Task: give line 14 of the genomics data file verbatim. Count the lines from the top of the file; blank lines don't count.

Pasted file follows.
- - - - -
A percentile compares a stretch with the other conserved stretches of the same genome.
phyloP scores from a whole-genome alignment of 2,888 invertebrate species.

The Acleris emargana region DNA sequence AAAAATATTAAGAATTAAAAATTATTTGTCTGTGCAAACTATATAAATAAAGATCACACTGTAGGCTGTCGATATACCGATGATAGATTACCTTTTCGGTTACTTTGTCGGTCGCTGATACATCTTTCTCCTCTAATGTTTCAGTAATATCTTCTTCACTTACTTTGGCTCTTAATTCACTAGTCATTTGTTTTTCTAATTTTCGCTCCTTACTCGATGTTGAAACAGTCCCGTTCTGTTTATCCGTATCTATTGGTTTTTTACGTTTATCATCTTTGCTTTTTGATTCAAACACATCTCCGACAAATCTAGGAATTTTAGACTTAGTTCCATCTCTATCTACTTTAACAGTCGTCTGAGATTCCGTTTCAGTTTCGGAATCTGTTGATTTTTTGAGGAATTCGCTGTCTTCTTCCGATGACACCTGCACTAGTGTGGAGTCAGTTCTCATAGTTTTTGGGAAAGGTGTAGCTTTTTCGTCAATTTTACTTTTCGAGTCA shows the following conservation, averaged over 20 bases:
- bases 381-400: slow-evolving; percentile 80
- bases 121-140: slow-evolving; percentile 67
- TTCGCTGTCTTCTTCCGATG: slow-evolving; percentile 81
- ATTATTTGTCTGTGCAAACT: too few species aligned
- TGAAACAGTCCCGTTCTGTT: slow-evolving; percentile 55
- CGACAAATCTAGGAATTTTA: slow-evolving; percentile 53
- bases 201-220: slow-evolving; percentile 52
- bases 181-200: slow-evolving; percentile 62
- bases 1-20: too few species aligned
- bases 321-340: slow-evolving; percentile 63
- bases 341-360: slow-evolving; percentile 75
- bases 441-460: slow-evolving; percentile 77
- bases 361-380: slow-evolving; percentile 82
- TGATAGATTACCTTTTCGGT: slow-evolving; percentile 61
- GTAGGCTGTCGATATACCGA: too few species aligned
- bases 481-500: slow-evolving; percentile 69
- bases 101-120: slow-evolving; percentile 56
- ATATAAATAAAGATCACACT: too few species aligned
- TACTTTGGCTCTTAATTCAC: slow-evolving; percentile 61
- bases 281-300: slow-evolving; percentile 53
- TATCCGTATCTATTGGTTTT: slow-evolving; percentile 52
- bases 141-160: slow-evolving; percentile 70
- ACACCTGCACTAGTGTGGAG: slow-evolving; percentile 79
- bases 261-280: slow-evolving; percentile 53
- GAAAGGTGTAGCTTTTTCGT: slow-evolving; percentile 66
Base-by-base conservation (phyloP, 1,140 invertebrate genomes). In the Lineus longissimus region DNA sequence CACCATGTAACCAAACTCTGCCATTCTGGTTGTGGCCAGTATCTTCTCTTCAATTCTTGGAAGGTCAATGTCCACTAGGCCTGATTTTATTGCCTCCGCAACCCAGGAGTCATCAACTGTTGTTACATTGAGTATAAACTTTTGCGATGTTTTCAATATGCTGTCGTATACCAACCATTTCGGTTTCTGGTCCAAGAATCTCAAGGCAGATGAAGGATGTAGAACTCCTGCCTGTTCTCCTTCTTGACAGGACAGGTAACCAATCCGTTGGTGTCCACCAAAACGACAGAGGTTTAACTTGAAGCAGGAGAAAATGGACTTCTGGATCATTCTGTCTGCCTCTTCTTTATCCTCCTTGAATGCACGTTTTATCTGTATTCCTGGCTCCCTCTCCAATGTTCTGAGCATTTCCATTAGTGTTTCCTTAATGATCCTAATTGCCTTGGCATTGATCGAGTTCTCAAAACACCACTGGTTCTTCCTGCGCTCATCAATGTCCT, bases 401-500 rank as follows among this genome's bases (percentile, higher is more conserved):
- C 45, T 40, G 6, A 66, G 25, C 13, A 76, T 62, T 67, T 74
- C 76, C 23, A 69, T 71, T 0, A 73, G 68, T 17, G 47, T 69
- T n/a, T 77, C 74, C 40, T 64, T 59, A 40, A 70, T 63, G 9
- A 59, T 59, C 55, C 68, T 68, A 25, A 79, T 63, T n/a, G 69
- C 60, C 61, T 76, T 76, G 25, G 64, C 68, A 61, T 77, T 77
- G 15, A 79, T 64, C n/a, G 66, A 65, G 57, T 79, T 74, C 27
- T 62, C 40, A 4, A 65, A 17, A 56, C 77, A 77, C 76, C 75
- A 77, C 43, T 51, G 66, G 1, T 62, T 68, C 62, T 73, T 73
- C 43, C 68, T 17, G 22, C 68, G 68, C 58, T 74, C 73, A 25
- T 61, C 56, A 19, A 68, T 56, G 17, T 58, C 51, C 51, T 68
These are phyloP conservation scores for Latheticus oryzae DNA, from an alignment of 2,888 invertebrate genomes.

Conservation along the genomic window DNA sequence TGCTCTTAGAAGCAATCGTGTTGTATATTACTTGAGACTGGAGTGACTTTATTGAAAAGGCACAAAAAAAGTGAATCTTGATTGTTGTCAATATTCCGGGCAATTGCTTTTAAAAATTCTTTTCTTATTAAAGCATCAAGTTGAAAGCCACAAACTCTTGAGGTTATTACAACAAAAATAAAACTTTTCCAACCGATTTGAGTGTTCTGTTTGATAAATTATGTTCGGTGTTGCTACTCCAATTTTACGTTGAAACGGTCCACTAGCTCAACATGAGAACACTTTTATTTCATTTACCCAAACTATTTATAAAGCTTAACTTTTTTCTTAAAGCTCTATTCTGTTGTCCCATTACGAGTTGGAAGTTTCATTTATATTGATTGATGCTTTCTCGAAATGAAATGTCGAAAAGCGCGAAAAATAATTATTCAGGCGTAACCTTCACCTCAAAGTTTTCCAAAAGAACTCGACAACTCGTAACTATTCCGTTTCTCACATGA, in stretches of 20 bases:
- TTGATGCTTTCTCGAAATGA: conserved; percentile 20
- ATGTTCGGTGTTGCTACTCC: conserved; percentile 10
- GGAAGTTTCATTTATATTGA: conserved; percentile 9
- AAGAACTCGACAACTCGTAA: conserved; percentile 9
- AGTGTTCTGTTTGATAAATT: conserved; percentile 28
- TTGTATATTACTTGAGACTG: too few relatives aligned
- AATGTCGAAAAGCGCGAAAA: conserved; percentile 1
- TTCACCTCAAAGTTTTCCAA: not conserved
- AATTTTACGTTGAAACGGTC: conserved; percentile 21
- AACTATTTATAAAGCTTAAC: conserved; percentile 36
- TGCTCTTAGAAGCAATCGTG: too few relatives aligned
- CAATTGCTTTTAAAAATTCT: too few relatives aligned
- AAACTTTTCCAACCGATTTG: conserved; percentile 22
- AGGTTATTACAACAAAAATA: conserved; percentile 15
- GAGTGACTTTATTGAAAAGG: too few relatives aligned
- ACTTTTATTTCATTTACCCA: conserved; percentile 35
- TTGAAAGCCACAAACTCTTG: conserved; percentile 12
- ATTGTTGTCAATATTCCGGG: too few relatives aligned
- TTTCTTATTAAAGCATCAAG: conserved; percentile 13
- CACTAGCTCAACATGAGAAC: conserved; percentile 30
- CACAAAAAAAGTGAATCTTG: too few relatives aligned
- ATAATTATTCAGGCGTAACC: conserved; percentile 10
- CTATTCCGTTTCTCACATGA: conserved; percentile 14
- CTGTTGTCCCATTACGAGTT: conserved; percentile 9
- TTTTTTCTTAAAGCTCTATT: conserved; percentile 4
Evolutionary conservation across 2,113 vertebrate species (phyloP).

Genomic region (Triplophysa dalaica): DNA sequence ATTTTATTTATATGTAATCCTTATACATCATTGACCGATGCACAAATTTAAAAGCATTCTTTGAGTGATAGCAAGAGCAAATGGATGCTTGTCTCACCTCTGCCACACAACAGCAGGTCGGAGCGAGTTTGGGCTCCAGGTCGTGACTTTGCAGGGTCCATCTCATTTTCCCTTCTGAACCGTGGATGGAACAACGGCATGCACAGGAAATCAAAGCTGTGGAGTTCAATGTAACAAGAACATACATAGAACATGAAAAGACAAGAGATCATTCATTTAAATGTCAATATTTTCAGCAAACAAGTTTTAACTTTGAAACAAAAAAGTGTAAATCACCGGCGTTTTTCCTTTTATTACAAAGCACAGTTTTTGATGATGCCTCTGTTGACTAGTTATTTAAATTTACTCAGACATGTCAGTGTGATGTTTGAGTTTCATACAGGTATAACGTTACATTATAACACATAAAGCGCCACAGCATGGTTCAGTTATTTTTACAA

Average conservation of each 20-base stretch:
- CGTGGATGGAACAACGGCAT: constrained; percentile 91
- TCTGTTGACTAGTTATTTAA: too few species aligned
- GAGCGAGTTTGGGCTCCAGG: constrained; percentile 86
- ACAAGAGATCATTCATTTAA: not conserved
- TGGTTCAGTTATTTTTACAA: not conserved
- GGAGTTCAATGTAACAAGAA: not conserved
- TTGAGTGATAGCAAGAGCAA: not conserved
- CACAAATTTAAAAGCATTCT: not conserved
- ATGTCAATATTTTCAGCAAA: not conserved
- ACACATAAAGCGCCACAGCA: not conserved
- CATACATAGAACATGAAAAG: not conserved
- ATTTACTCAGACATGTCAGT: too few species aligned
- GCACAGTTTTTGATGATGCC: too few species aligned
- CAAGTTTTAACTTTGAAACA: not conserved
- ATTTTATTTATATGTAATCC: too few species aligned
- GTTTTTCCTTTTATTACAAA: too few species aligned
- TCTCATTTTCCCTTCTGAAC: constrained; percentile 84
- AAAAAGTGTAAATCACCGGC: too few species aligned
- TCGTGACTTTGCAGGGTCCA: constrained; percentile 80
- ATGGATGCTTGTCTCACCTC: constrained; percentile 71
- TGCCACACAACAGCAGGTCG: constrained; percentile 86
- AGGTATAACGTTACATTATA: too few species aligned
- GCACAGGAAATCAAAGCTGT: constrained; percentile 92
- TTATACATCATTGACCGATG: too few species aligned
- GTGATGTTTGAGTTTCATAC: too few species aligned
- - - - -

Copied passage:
- bases 341-360: slow-evolving; percentile 75